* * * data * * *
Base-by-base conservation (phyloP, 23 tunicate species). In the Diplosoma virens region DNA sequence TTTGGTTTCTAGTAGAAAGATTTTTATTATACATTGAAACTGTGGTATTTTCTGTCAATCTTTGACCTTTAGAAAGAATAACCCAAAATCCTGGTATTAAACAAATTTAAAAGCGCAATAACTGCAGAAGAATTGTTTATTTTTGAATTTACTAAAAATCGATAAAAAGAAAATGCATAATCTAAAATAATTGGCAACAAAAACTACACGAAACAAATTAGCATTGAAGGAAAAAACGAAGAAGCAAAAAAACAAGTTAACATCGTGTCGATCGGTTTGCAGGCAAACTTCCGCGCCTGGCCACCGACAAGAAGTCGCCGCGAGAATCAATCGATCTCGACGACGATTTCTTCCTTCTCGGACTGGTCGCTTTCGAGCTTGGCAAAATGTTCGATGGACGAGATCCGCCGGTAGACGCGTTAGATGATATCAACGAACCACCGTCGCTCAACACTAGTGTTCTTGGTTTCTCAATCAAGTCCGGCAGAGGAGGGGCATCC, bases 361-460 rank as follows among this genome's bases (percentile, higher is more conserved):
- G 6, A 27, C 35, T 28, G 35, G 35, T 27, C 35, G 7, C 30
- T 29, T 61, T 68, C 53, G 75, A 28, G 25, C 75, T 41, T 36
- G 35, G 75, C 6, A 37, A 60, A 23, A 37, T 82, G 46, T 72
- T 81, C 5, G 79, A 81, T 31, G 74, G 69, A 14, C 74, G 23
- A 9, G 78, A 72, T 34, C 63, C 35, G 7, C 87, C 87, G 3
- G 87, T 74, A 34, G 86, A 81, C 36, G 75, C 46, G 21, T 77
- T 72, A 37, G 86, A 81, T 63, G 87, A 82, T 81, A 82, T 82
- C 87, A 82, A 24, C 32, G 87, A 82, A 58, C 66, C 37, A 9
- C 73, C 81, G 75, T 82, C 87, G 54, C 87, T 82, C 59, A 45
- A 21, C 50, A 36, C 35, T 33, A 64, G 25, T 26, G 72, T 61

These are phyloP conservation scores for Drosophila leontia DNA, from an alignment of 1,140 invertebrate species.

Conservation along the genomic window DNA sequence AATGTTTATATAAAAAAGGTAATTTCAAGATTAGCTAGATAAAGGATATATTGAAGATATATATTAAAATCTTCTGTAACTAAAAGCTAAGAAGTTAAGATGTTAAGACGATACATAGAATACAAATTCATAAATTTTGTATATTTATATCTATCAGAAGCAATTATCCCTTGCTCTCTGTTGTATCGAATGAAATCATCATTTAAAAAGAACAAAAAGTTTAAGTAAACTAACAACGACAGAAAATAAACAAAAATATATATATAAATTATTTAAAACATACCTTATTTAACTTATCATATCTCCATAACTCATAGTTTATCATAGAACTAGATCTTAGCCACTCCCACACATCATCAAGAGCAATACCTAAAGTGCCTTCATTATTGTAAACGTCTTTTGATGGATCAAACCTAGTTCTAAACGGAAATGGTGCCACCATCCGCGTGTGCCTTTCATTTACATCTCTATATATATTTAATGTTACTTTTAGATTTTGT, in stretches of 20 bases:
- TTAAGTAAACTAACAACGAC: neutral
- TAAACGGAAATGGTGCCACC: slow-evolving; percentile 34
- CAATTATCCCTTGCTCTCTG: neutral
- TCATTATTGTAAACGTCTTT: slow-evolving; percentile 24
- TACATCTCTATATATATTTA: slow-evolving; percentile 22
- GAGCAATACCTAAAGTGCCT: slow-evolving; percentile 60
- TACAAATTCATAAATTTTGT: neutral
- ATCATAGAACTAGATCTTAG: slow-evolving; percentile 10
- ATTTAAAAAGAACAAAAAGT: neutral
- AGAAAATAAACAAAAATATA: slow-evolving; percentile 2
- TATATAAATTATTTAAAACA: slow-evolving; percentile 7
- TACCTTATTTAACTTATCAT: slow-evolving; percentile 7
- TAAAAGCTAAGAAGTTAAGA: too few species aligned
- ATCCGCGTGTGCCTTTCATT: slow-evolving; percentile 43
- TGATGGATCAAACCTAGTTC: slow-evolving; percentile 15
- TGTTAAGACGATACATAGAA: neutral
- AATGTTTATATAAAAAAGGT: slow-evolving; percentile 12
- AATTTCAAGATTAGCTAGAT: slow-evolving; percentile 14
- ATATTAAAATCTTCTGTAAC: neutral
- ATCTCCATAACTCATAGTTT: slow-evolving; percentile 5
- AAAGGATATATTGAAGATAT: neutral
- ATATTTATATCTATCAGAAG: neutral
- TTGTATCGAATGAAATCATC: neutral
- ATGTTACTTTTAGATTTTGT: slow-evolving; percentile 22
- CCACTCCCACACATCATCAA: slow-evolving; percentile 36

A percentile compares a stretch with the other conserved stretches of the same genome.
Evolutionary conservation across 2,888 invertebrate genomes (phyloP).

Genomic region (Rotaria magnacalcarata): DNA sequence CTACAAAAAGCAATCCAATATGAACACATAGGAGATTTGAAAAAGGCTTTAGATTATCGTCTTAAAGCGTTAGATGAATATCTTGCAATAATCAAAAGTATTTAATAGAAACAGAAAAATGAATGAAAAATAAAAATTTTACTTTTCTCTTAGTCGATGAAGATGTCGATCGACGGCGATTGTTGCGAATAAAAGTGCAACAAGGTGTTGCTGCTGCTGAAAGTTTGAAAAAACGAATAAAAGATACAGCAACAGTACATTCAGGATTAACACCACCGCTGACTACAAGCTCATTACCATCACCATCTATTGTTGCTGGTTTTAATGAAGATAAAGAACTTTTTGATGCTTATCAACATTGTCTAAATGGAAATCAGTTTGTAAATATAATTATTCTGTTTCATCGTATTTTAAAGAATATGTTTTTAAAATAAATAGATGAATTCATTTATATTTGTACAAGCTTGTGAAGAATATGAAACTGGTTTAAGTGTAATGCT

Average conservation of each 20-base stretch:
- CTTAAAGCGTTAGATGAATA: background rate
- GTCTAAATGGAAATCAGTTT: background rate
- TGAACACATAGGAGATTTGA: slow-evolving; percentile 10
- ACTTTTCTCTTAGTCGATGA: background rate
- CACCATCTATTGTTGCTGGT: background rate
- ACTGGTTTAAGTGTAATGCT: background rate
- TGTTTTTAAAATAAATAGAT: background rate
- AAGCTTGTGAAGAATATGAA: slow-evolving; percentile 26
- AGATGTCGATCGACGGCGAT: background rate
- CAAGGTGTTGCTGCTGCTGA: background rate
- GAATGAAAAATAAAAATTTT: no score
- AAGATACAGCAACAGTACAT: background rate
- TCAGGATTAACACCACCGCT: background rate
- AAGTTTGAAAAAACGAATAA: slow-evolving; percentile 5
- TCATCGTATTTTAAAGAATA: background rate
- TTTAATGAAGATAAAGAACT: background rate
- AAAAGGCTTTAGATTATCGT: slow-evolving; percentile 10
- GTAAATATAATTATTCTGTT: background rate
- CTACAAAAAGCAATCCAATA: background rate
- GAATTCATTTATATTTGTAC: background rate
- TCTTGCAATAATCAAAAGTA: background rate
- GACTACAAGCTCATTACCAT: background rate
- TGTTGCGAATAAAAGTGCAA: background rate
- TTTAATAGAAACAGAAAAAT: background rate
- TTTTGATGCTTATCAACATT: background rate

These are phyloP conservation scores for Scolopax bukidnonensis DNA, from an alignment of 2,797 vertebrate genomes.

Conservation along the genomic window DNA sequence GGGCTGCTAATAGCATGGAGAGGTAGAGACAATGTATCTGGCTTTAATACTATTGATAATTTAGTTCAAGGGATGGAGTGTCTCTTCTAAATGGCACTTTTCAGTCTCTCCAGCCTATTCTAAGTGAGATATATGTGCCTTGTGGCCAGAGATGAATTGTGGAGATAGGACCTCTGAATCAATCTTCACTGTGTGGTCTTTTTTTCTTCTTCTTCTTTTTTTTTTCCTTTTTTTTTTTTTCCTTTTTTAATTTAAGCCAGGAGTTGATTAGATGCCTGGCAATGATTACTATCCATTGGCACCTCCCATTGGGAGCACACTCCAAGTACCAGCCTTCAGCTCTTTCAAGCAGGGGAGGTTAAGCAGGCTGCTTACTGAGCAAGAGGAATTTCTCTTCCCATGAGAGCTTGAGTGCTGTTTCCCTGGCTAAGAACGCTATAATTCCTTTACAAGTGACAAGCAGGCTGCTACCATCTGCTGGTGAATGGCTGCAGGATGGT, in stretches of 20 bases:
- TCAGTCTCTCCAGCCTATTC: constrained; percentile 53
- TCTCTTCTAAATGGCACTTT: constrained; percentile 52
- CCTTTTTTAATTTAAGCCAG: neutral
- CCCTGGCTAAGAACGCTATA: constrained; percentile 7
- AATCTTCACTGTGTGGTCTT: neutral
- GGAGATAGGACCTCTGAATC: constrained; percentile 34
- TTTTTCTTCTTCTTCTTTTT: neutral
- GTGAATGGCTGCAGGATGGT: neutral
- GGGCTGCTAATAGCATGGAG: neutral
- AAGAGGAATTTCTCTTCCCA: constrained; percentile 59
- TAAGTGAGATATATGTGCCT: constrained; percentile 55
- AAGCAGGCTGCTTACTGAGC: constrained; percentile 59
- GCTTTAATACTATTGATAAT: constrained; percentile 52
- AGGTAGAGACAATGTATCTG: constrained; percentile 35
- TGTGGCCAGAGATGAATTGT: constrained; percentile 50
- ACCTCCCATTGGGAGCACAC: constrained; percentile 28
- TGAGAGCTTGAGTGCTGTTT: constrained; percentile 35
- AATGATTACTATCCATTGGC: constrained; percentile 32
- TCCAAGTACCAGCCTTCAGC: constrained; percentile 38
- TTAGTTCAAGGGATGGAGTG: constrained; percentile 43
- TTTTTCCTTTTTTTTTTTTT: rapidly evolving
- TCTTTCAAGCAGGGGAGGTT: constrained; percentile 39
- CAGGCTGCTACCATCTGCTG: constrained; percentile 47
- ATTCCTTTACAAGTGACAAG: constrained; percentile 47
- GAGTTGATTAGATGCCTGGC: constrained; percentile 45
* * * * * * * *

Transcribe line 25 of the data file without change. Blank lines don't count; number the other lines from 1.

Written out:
- TACCTTATTTAACTTATCAT: slow-evolving; percentile 7